June 12, 2013

Hossa, 'Hawks prepared for Bruins' stout defense

By Benjamin Woodward


Marian Hossa and the Blackhawks' dynamic offense is in for a stiff challenge against fellow Slovak Zdeno Chara and the B's strong band of blueliners. (Getty Images)

Despite the fact that the Chicago Blackhawks were the runaway Presidents’ Trophy winners during the regular season and the odds-on favorite to take home the Stanley Cup at the beginning of this postseason, it seems as though they are entering this series against the Boston Bruins as the underdogs.  Though that may seem a little crazy, given that the Blackhawks do boast one of the league’s most impressive groups of elite talent in their forward group, it certainly appears to be the case.

The reason for that lies within the suffocating defensive system that Claude Julien’s Bruins have executed perfectly throughout these playoffs. After stumbling through the first round against a quick and speedy Maple Leafs’ squad, Boston’s team defense has been at its absolute best.

“They just prove they have a strong defensive game” said Chicago forward Marian Hossa. “They play such a great team game.”

After quickly dispatching Rick Nash’s New York Rangers in the second round of the playoffs, all while holding the former Columbus captain to just a single goal in the series, it was on to Pittsburgh, where the Bruins’ strength on defense was to clash with the vaunted, Miami Heat-like forward lineup of the Penguins. In the Eastern Conference Final, the Bruins’ defensive system was once again front-and-center, as the team never trailed for a single second during that series, holding the Penguins to just two goals in four games.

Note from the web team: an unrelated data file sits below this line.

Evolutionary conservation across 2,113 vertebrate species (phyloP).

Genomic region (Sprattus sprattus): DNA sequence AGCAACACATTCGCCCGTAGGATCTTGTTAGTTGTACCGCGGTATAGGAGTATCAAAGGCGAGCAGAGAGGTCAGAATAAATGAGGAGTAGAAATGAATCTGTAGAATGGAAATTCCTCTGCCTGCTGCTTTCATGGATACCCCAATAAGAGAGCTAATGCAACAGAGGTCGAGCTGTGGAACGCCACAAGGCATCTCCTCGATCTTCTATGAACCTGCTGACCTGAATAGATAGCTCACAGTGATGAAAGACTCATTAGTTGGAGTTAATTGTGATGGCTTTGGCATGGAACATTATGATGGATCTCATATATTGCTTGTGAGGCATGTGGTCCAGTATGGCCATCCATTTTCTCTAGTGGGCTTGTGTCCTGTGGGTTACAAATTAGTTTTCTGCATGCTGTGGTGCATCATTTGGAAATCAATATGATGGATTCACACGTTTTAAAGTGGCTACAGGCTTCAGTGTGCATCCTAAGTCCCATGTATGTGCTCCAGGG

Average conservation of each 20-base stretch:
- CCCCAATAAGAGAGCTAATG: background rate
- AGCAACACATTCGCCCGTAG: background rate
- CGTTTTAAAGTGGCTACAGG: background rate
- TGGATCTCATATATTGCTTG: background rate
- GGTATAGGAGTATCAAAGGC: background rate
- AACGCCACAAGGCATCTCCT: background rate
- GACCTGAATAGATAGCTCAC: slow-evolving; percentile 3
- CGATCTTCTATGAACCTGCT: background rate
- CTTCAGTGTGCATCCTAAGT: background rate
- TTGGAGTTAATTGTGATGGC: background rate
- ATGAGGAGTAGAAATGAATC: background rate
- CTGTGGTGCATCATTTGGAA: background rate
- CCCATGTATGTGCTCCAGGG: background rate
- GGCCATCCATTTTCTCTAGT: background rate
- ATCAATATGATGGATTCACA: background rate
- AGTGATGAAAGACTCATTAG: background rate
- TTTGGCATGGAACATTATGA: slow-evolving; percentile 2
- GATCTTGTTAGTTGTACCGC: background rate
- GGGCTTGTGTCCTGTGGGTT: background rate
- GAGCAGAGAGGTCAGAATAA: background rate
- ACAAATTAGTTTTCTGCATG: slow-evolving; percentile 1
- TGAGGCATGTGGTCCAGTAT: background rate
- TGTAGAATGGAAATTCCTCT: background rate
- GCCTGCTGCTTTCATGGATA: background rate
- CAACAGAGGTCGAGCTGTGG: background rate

“We have to be really disciplined. By that, I mean we have to play (as a) five-man unit up and down.  We just cannot have turnovers,” said Hossa, when asked about what his team needed to do to be successful against Boston’s defense.

“We cannot just go one-against-three in the neutral zone.  The blue lines are crucial for turnovers because they can hurt you.”

Perhaps the largest reason for Boston’s defensive success in the 2013 postseason has been the play of 6-foot-9, All-Star blueliner Zdeno Chara. After an up-and-down year during the lockout-shortened season, Boston’s captain has elevated his game to a new level in the playoffs. After completely neutralizing both of the world’s two best players, Sidney Crosby and Evgeni Malkin, during the last series against Pittsburgh, Chara is undoubtedly back to being the toughest defenseman in the league to play against.

“He's the biggest guy on the ice.  His stick is so big.  If you don't move your feet, he's going to hurt you, he's going to come close to you and pin you on the board,” said Hossa, Chara’s Olympic teammate on Team Slovakia. “You have to make sure you're moving your feet, stop and start.”

With Hossa, captain Jonathan Toews and often-underrated winger Patrick Sharp all skating together, Chicago’s first line will definitely pose an incredibly difficult challenge for the Bruins’ captain. The ongoing battle between Chara and the Blackhawks’ first line should be one of the most interesting storylines to follow in this series.

Twitter: @_BWoodward
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